[Adapted from Glenn Everett, "You'll Not Let Me Speak": Engagement and Detachment in Browning's Monologues"]

Why indeed do the listeners never speak; or, if they do, why do we hear their words only as rephrased by the monologist? Although we might expect them to be very similar, the dynamics of dialogue differ quite markedly from those of monologue. All dramatic monologues tend toward dialogue because we continue to expect the auditor to interrupt the speaker (see Nichols 31-32), but when the auditor actually becomes a second speaker, we lose our entry into the poem; he or she no longer serves as a proxy for us. It seems odd that the presence of a second speaker should force a change in genre until we realize that unless the inscribed listener remains silent, we cannot see the action through the Other's eyes. As Woolford explains:

The fact that . . . the second-consciousness never speaks. . . points, in the most radical fashion possible, to meaning as being or including absence or silence. To complete the construal of the dramatic monologue's meaning, we require access to the response of the person to whom it is addressed, and for whom its rhetorical manoeuvres are intended. In withholding that response Browning forces the reader himself to provide it, and thus compels him to hypostasise a meaning beyond the periphery of the persona's intention. [74]

The listener must be left blank so that we can create him or her, within the parameters Browning has left us--our very own color-by-numbers character. That Other, wholly passive presence gives us a place to stand within the narrative and respond. Much of the experience of reading is the creating of that other side of the picture from the poem's hints and implications. This is why those monologues by Tennyson in which we are supplied information in a prefatory note belong to a different poetic genre. If the work has been done for us, we do not have to become so involved. Other seemingly similar poems like Yeats's "Michael Robartes and the Dancer" or "Dialogue of Self and Soul," where both personalities are parts of the poet's self, leave no room for us to stand; when the second character also speaks, we are no longer able to impose ourselves upon that character and take its role in the poem.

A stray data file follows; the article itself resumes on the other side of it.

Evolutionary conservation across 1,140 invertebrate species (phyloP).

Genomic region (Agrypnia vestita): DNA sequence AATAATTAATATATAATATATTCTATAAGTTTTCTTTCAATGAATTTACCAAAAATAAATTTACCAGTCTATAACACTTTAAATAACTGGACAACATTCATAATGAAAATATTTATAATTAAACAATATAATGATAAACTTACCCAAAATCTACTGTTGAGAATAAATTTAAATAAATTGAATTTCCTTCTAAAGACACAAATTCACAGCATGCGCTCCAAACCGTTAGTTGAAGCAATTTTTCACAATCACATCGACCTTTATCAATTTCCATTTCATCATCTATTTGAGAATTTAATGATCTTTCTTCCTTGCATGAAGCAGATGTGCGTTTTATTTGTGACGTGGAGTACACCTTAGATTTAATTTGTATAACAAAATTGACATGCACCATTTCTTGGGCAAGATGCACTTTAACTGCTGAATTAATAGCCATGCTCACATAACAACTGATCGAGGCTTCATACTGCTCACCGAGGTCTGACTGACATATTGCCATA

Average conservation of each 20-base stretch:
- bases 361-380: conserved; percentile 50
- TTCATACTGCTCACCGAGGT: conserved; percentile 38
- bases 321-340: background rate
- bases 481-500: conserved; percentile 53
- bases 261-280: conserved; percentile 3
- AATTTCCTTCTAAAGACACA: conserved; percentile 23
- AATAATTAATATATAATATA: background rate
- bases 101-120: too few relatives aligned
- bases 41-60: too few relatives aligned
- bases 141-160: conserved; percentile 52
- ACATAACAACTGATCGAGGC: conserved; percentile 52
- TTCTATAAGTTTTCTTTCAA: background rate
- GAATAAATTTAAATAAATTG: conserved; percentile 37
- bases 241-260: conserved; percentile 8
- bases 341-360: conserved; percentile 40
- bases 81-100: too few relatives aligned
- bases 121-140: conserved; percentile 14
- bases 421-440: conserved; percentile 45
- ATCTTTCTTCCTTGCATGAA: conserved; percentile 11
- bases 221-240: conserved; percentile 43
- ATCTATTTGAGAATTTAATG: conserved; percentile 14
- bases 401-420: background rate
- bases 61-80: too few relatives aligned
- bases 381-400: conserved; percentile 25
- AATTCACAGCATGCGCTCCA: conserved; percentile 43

When the speaker restates the listener's stated or anticipated question, giving the suggestion of a dialogue, as in "Fra Lippo Lippi," "Bishop Blougram's Apology," and "Mr. Sludge, the Medium," the other side of the conversation must, if the poet wishes to employ the dynamics of the dramatic monologue, be relayed to us by the speaker's restatement of what the auditor has said or might say. We are left uncertain whether the questions to which the monologist appears to respond have actually been voiced. On the contrary, the Duke actually states that he is answering questions which his guests have seemed to want to ask, "if they durst"; and the questions asked in "Mr. Sludge" and "Bishop Blougram" may be not just restated but rephrased. Bishop Blougram, David Ewbank observes, "often puts words in Gigadibs' mouth" (259). These words are unvoiced, hypothetical objections that Gigadibs would raise — Ewbank calls it the "illusion of dialogue" (260). To take it a step further: the Bishop uses Gigadibs to create an idealized critic, who raises the most cogent objections that he himself can anticipate, and charges himself with responding to them — as if Gigadibs had raised them. The test is that the questions teach us nothing about the character of Gigadibs, but much about the Bishop. With St. Praxed's Bishop, there are only the barest suggestions that his "nephews" intend to rob him; he assumes that they want to, and we have no other source of information about them, but his view of them (and of Gandolf) is certainly tainted by his own obsessions — as is the lover's judgment about what Porphyria really wants (to put it mildly).


Victorian Overview R. Browning

Modified 18 December 2003